Redefining Justice for Juveniles

On August 21, 2019 Torchbearers initiated new program options for members beyond their first year. Returning members dive deep into a subject that affects Akron leaders. For the 4th installation, members learned about the Summit County Juvenile Court (SCJC) system. Lisa-DiSabato-Moore provided an exceptional presentation on managing community perception and organization reform. Many members shifted their perspective on the possibilities of juvenile justice in our community.

Jail. Typical words associated with the jail may include dirty, dingy, and depressing. A system meant to punish criminals through every step of their experience. If one were to throw juvenile jail in the mix, you may recall ideas surrounding a place to “scare them straight.” This was the first major point, Lisa, drove home. Jail is not the strongest option in the parenting toolbox. “Our kids our sick”, noted Lisa, over “80% of inmates has survived some form of trauma.”  Yet jail as a scare tactic is still a lingering mindset in our community. The SCJC main project is to lead alternative measures to rehabilitate our youth.  The first priority is to shift community perception through open and active communication. Now when parents ask to jail their kid, they are redirected to the family resource center.

Re-framing community perception is a critical, yet success hinges on data and results. As an organization, SCJC had to assess and accept the truth the system was doing more harm than good. There was a strong need for reform. In 2009, they rolled up their sleeves and made an honest commitment to reform the system. In ten years, the number of delinquency cases dropped from 4,300 to 1,600, a reduction of 63%. “That’s how we know what we are doing is working,” Lisa` chimed, “because the village isn’t burning.” She also showed staggering drops in the number of fillings, felony adjudications, detention admissions, and probation cases. More important, the number of kids sent to prison dropped by almost 85%. While sometimes it is a necessary of act of law, the SCJC team knows that if you send a child to the Department of Youth Services for prison they are more likely to end up in adult prison.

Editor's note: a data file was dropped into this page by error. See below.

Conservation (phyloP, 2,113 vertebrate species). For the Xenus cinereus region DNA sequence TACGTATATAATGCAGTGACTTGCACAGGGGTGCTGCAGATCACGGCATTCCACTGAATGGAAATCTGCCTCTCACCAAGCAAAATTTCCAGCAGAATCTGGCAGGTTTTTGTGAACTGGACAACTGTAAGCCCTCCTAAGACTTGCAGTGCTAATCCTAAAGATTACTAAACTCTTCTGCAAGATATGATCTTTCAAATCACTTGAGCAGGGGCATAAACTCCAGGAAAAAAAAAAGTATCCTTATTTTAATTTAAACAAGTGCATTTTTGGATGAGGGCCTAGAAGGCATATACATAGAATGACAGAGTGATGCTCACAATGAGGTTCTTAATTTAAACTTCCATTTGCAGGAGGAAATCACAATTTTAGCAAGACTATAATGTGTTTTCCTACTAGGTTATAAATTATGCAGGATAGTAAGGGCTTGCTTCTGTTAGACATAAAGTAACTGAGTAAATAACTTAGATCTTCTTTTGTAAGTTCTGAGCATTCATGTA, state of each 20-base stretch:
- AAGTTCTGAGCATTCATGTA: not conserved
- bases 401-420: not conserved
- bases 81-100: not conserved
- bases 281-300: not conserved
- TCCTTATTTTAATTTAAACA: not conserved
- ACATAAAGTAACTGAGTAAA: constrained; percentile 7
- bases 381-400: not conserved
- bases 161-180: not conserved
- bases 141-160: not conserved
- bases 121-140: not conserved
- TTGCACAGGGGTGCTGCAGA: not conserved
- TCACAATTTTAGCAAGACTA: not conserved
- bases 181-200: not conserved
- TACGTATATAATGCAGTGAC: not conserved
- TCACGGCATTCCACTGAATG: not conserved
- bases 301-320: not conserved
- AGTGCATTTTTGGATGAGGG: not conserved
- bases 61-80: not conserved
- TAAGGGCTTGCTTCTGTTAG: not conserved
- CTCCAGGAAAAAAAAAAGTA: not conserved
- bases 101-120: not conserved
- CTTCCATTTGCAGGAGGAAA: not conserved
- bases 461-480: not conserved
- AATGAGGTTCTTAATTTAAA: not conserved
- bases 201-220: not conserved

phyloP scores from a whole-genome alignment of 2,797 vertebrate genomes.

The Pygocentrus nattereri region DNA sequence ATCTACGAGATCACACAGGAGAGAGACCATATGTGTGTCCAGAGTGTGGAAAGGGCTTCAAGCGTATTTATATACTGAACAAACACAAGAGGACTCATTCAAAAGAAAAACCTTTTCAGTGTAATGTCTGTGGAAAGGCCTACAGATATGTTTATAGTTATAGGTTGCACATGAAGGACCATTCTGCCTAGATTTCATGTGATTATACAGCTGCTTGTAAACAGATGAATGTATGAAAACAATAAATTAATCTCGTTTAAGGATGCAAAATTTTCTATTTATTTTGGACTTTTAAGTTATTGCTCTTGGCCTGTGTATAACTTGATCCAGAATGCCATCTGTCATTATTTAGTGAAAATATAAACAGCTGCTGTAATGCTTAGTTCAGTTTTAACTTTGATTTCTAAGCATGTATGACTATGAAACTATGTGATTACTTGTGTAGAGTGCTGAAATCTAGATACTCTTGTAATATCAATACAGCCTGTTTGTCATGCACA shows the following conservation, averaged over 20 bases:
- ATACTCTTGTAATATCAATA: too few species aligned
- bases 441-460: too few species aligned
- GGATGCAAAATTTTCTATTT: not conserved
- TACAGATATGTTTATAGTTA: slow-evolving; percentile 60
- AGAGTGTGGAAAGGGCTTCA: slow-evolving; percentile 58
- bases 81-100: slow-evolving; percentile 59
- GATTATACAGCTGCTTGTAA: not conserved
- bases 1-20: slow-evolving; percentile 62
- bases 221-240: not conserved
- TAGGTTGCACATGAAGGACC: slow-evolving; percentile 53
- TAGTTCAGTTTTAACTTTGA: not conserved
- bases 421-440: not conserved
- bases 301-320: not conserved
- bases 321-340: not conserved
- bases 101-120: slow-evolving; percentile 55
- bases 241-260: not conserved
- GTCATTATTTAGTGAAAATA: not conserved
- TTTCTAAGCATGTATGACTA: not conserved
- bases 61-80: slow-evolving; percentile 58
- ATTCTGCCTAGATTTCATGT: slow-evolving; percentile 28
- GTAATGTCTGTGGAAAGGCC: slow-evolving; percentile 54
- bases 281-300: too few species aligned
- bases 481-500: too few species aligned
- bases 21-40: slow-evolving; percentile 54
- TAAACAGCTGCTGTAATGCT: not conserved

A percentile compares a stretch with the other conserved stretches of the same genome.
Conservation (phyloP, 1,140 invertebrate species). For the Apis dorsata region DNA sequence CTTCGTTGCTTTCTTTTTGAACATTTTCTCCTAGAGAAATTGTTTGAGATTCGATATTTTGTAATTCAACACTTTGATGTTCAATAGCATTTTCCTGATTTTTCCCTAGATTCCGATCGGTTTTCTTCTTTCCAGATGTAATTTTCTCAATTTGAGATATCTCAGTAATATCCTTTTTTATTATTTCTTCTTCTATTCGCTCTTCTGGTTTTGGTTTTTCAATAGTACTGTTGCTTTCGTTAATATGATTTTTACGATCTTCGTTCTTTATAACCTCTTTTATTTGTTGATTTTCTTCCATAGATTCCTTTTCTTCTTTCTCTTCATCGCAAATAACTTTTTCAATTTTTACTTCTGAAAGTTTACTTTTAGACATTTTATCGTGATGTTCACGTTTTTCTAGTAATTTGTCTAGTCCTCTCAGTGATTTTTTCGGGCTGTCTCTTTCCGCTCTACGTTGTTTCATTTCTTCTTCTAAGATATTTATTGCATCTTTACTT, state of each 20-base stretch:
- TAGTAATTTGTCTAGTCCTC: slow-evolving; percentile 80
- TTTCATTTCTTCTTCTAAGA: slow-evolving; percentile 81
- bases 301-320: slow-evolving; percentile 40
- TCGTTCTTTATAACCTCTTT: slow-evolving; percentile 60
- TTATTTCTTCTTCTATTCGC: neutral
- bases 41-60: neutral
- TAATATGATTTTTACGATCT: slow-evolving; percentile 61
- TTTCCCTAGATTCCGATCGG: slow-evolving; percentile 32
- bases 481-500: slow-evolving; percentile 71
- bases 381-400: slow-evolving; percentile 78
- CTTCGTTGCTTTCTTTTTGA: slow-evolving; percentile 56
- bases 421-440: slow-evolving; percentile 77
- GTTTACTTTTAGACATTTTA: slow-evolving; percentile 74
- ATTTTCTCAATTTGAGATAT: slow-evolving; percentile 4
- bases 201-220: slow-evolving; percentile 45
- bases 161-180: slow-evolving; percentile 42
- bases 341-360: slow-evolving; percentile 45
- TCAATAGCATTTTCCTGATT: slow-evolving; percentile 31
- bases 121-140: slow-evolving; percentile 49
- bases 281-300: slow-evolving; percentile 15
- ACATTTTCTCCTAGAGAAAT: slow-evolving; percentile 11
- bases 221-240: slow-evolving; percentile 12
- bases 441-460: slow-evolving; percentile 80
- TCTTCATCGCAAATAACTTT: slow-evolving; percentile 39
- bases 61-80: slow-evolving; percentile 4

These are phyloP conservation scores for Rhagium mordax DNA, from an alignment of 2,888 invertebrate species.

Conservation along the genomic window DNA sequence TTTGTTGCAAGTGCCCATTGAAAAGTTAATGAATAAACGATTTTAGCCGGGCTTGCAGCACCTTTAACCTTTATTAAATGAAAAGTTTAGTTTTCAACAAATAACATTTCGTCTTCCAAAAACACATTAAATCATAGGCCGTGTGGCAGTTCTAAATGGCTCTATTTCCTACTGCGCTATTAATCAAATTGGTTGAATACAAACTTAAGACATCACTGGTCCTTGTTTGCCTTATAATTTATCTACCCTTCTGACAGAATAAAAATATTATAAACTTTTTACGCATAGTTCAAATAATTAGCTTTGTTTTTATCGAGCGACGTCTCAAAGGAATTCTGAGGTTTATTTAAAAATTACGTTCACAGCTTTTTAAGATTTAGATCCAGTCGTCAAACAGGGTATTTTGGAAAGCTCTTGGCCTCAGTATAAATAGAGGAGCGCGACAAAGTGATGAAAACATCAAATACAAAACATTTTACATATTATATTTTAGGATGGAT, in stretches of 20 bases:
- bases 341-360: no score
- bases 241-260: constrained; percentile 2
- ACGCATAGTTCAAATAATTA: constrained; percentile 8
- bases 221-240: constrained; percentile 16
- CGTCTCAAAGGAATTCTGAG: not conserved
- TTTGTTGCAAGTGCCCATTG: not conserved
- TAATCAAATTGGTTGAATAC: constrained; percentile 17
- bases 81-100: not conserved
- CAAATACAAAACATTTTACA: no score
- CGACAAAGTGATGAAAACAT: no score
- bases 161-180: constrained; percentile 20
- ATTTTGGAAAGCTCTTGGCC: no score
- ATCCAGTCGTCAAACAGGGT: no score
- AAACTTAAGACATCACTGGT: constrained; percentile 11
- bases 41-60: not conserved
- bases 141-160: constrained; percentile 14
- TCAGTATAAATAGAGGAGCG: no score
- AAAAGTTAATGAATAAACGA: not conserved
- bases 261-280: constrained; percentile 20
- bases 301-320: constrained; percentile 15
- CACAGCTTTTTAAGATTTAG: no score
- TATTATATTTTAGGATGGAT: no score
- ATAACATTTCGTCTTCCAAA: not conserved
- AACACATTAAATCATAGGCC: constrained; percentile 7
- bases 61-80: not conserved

Driving that change over time was not easy. Reform requires accountability and a commitment to advocating for youth. They had to overcome popular public opinion that these changes were “letting kids get away with murder.” They weren’t. Instead, they seek to put in place alternatives that recognize the need for trauma-informed care. The team joined Juvenile Detention Alternative Initiative through the Annie E. Casey Foundation. This initiative is a process in which each arrestee is assessed as an individual. This premise is to avoid imprisoning youth before their trial, which reduced recidivism. Initiatives like this, a sensory space in the detention center, murals and other art initiatives all made SCJC a leader in the nation.